With a magnificent structure dominating a striking cityscape of dramatic Old Town and glorious Georgian New Town and a 195 feet clock tower, set three minutes fast, the Balmoral is as much a part of the city’s unmistakable landscape as its neighbour, Edinburgh Castle.
At number 1 Princes Street, amid Edinburgh’s pulsating shopping district, the city centre’s main thoroughfare and adjacent to Waverley Station, is situated the Balmoral Hotel. With a magnificent structure dominating a striking cityscape of dramatic Old Town and glorious Georgian New Town and a 195 feet clock tower, set three minutes fast, the Balmoral is as much a part of the city’s unmistakable landscape as its neighbour, Edinburgh Castle.
Before it became the elegant Balmoral Hotel, this was a site occupied from 1796 by Edinburgh’s first proper hotel, the Fortunes Tontine Tavern. This marked the spot where travellers of the endless Edinburgh to London A1 road began and finished up. Back in those days the thought of commuting couldn’t have been further from even the hardiest of travellers’ minds. A straightforward ramble by coach and horse down to London from here would steal four days from what in those days tended to be a less than long life.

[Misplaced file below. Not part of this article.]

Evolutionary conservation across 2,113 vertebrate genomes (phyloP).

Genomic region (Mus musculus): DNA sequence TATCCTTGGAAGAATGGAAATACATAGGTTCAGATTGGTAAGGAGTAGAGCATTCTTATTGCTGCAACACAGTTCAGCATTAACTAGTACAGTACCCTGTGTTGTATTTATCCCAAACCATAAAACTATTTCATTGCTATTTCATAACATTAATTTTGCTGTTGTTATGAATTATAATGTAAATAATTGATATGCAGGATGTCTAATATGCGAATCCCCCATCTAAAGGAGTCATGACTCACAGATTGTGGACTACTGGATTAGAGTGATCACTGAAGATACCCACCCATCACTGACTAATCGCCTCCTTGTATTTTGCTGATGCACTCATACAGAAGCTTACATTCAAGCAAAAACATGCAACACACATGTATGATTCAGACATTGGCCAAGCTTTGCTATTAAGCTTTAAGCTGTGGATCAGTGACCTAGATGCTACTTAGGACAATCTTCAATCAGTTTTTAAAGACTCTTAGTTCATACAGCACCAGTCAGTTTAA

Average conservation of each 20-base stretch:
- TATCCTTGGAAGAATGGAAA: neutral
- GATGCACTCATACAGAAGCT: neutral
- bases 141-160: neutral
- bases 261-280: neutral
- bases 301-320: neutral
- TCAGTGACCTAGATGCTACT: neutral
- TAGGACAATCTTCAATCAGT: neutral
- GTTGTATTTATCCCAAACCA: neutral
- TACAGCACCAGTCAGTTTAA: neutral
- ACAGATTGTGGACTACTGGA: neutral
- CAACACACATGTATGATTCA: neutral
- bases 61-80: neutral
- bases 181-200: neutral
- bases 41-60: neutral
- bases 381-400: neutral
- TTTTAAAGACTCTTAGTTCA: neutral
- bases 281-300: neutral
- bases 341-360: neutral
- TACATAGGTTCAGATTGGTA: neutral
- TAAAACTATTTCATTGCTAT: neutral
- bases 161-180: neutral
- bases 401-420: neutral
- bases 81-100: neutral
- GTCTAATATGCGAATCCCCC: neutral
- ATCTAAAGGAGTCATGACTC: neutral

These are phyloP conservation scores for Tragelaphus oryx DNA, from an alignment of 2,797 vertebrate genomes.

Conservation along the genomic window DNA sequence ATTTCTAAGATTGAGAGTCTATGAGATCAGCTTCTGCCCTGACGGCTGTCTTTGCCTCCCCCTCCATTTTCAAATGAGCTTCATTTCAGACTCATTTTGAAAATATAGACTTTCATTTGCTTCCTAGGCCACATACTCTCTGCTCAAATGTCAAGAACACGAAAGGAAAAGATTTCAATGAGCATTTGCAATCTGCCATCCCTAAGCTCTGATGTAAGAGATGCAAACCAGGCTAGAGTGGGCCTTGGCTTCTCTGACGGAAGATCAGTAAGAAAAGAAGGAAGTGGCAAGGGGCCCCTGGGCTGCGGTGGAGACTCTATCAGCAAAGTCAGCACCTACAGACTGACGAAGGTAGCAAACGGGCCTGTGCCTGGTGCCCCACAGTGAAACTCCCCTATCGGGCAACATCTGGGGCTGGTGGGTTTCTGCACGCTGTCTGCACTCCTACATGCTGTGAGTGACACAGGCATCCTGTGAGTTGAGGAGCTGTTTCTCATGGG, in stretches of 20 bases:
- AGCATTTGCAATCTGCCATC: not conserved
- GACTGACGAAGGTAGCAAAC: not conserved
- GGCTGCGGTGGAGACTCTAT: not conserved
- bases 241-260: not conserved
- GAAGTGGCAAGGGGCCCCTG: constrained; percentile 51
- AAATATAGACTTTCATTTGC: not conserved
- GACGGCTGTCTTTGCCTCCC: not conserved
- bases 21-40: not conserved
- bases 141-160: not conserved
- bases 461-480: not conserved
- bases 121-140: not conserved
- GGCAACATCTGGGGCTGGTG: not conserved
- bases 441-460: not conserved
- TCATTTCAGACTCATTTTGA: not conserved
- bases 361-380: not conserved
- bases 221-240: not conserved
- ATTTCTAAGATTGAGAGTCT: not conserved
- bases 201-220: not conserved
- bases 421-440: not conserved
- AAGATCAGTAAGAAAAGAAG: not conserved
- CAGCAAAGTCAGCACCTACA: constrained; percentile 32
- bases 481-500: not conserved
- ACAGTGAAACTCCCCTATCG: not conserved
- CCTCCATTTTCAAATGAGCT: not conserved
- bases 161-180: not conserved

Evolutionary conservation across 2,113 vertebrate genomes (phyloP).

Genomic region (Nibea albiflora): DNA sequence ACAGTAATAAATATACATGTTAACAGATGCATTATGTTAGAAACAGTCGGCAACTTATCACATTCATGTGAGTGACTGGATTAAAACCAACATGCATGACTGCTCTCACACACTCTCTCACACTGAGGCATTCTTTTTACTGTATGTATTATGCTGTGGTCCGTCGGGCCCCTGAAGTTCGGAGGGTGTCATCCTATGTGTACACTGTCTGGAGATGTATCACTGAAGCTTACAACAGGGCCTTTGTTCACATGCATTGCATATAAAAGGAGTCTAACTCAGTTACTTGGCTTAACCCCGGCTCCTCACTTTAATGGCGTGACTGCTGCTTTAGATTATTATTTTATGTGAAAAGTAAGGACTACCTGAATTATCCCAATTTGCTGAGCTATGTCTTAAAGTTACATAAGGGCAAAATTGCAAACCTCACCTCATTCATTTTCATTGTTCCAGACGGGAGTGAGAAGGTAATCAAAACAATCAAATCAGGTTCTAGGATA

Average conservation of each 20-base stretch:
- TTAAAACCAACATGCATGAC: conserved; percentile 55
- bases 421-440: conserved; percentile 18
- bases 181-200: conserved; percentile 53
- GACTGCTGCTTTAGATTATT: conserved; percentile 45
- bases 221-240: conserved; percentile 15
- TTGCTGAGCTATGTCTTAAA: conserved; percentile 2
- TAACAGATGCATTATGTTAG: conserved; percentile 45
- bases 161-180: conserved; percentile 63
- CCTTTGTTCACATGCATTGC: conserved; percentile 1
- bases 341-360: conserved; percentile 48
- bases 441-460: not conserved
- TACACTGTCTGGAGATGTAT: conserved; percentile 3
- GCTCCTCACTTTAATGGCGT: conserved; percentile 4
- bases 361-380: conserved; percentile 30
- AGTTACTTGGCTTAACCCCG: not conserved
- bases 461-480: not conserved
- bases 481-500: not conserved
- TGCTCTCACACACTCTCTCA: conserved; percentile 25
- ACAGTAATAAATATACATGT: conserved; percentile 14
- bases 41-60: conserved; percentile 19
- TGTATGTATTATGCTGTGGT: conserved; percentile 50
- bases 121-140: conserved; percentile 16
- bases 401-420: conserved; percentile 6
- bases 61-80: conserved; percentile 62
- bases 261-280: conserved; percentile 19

The Balmoral took over from the North British Hotel, a railway station hotel going by the same name as the railway. Rail travel knocked the coach and horses mode of transport off its post by a long chalk. Cutting the Edinburgh to London journey down to half a day produced an increase in visitors to the area, many of which requiring suitable and convenient accommodation. The North British Hotel consequently sprung up at the turn of the twentieth century swapping its name, fixtures and fittings in the eighties for those that are currently savoured at the Balmoral Hotel.
Why was it called the Balmoral Hotel when Balmoral Castle is situated over a hundred miles from Edinburgh city centre? Popular opinion regarding this seems to be that the name Balmoral was chosen because it was a proper Scottish name and one that expertly conveyed a sense of elegance and old baronial charm.
Patrons of the Balmoral Hotel are treated to the convenience of easy access up to the hotel’s cosy inner sanctum. Guests can enter the hotel directly from Waverley Station via a carefully considered lift location.
Fans of the Harry Potter chronicles will be intrigued to discover J.K.Rowling completed the final book from the series at the Balmoral Hotel. The author left her calling card in the form of a signed statement confirming this fact upon the bust of Hermes in her hotel room. The statement reads “JK Rowling finished writing Harry Potter and the Deathly Hallows in this room (652) on 11th January 2007”. If this doesn’t attract additional clientele to the hotel, I don’t know what will! (Not that they need the business, this is one of Edinburgh’s most prestigious lodging houses).